My first saddle was some soft leather-and I hated it...showed every scratch ding and dent.


                            Here is a question? How can Olive Oil rot stiching any more than another oil? Will someone get techincal about this?
                            "The Friesian syndrome... a mix between Black Beauty disease and DQ Butterfly farting ailment." Alibi_18

                            Comment


                            • #15
                              I oil my saddle when seems to need it (2-3 times per year?) and use hydrophane. Likewise bridles, tho those don't seem to need it as often. Latest new saddle (Antares Hampton Classic) came with a little bottle of oil and instructions on how to use it which were basically in line with what I've done before. New bridles and other strap goods get briefly (15 minutes?) dipped in the hydrophane and then hung in the sun for a bit. People routinely comment on how nice my saddle looks. Maybe it's the old-fashioned care or maybe it's just that I actually clean it regularly. Have noticed that the fancier leather dressings (Passier) don't keep the leather as dark.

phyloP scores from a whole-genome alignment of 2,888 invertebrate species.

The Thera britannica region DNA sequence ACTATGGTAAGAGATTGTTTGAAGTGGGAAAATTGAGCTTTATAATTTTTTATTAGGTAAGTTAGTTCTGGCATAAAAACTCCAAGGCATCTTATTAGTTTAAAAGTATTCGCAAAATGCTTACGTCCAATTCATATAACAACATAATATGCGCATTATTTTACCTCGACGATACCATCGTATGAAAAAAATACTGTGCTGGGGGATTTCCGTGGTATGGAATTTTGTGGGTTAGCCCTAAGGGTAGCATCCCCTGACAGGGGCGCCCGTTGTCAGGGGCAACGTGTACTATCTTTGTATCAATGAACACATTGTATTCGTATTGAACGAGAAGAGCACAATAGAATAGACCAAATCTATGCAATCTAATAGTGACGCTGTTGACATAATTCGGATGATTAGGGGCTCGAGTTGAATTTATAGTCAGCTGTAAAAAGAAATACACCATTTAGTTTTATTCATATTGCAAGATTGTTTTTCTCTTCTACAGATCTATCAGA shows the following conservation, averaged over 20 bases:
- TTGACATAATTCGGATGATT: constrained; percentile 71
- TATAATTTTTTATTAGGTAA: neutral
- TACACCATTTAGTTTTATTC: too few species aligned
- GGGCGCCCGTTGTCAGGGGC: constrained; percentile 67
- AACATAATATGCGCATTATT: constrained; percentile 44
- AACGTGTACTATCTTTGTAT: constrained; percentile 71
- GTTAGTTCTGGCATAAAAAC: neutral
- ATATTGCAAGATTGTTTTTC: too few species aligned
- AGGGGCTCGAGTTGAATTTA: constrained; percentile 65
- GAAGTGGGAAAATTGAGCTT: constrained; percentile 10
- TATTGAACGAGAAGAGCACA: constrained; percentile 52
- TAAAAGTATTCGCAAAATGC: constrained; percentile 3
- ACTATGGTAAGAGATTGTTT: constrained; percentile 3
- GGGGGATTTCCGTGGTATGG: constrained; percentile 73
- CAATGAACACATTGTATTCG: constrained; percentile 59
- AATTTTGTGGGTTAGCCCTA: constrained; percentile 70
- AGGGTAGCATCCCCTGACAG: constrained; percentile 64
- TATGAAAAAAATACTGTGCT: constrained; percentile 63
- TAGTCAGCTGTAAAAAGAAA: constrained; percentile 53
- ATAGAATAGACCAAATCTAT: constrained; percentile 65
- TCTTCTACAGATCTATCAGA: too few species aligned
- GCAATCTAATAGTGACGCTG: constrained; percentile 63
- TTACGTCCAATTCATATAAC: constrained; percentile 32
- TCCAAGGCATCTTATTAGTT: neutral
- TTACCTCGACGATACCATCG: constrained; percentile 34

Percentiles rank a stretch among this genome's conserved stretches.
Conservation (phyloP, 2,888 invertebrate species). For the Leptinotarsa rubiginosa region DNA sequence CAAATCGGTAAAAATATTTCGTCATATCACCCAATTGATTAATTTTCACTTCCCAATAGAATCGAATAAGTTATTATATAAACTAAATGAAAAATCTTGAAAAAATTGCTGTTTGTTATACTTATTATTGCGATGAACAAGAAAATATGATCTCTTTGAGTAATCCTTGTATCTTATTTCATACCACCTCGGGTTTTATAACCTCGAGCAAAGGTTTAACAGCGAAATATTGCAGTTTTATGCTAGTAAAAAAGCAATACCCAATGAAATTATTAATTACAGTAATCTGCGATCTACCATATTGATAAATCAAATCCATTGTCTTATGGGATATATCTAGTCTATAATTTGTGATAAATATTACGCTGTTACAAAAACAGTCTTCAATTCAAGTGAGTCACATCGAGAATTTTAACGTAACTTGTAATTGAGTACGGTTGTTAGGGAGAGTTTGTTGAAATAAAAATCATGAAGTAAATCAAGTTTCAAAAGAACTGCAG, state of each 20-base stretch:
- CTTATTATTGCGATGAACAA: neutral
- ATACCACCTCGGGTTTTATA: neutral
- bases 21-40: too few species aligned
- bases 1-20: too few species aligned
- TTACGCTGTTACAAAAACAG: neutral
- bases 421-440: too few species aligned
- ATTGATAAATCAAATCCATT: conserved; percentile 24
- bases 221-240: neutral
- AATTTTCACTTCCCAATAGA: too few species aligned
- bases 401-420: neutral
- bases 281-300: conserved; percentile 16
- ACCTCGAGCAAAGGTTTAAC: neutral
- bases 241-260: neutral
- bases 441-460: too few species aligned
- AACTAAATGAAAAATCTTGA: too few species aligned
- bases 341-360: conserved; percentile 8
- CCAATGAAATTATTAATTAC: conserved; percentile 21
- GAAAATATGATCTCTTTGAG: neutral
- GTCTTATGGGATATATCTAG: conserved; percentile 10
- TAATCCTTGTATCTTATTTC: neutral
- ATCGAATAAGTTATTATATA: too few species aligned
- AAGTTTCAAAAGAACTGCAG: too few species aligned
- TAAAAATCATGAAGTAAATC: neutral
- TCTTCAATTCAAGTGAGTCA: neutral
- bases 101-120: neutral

The Evil Chem Prof

                              Comment


                              • #16
                                Sigh - I just happen to have forked out $24.00 for the "secret sauce" recipe Stubben makes for my beeeeutiful new Stubben 1001 bridle - somewhat against my better judgement, but I have this mark on my forehead that says "sucker"!! And it is very thick and greasy. Don't like it much. However, two coats later I feel bonded to my new bridle, my horse is so handsome and my hands are very ladylike and soft.